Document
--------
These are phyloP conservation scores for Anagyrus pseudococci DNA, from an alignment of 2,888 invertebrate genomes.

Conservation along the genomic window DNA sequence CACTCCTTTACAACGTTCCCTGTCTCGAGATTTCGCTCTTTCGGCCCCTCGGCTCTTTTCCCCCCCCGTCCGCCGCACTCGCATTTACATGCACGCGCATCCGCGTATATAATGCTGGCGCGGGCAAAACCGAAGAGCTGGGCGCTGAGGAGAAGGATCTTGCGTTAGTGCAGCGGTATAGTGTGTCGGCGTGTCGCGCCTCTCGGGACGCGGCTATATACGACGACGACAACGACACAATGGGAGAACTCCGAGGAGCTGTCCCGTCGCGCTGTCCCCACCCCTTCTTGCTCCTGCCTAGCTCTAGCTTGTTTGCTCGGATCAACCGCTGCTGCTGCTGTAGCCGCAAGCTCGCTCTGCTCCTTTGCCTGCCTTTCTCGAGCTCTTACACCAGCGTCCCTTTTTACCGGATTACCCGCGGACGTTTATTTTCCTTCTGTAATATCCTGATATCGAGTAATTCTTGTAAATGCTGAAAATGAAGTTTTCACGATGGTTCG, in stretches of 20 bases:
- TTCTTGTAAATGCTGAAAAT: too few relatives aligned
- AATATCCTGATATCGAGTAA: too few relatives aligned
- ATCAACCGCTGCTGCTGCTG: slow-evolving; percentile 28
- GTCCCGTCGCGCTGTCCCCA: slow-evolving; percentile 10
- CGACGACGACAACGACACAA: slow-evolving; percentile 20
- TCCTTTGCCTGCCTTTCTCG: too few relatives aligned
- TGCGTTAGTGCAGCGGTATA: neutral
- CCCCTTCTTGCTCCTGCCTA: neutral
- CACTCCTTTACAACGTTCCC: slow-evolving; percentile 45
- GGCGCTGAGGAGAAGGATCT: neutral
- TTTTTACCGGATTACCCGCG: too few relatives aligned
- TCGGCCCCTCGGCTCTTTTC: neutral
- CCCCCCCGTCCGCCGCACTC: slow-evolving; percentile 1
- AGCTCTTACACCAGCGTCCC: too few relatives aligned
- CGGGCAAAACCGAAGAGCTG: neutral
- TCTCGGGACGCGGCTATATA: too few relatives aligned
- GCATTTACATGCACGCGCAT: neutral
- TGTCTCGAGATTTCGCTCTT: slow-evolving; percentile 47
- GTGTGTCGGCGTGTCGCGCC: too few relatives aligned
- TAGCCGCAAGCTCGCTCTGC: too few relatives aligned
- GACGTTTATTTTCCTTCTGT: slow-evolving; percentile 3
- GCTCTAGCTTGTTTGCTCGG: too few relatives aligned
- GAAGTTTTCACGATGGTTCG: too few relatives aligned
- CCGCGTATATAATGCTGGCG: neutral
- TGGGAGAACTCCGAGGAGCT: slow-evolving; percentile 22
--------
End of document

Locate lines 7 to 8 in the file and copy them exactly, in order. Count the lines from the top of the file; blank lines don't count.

- CGACGACGACAACGACACAA: slow-evolving; percentile 20
- TCCTTTGCCTGCCTTTCTCG: too few relatives aligned